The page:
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Twitter today introduced a revamped version of its camera that’s designed to promote more sharing of photos and videos on the text-centric network. Swipe left on the timeline in the updated app to see the camera, which allows you to snap a photo or take a looping video of up to two minutes by tapping or holding a circular capture button. You can also tap a “live” button to begin broadcasting a stream to your followers directly from Twitter.

The new camera does not include an option to upload photos or videos that you’ve already taken, although you can still do that from the regular tweet composer. Keith Coleman, Twitter’s vice president of product, told reporters this week that the company wants to encourage people to capture more visual moments from the world around them directly from the app.

It also promotes live-streaming using a foundation built by Periscope, the live-streaming app that Twitter acquired in 2015 and is increasingly integrating into its flagship app. No Periscope branding appears on the camera’s new live-streaming feature, which lets you broadcast either via video or audio-only feeds.

Photos and videos captured using the new camera will get special visual treatment inside Twitter. Once you’ve snapped your image, a colorful chyron appears on top, ready to add an optional location and caption. You can change the chyron from the default blue to one of five other colors.

Twitter will also search the area around you for events where you might be tweeting, such as this week’s SXSW festival in Austin, Texas, where Coleman demonstrated the new features. Walking around Austin this week, Twitter suggested I add #SXSW to my tweets — and if I did, the tweets would be added automatically to the event carousel for SXSW that appears in search.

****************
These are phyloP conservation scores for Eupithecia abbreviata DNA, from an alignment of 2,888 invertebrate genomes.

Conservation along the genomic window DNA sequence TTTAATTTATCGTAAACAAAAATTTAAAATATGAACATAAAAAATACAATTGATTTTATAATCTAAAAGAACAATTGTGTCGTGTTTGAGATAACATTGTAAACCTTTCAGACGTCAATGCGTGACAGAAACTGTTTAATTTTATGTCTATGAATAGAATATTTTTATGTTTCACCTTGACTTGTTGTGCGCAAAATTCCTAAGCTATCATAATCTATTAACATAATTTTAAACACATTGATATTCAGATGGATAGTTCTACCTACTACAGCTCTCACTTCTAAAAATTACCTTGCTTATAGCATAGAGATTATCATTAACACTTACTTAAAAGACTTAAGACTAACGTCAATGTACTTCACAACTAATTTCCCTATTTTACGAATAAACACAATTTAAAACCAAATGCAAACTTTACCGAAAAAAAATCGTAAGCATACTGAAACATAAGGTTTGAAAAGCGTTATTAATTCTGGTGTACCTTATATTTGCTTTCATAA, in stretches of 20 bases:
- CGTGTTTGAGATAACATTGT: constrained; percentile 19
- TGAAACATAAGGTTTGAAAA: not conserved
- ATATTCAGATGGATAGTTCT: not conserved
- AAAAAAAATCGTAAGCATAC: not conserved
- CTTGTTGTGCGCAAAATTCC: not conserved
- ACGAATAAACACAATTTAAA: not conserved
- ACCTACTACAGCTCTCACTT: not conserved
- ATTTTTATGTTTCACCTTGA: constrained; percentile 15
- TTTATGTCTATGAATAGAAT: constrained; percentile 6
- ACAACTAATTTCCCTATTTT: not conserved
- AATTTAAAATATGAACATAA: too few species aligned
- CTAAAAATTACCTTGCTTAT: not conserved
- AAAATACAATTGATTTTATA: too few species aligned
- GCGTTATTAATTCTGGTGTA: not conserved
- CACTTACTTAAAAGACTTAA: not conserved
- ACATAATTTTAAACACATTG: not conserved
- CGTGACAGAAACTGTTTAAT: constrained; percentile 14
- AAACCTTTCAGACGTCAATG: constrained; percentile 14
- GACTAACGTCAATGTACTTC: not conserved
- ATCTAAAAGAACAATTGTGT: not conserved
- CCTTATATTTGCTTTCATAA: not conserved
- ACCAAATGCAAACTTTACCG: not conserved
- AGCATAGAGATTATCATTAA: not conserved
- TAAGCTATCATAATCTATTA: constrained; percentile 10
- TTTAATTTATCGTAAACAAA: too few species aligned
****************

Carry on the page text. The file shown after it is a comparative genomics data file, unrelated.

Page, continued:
By giving the images captured inside the app a more colorful visual treatment, Twitter might encourage more people to use its long-neglected camera. While the company has dabbled in adding more creation features to the camera, most notably stickers, it has long been an afterthought for the company’s notoriously lethargic product division.

In part, that reflects a belief at the company that the timeline would always be primarily text-based, as it had already lost the image-sharing game to Instagram and others. At the same time, viral images have been essential to Twitter almost since the beginning. One of the company’s breakout moments came a decade ago when a user snapped a photo of a US Airways plane crash-landing in the Hudson River. (At the time, Twitter didn’t even host photos natively, forcing the user to post a link to a now-dead service called TwitPic.)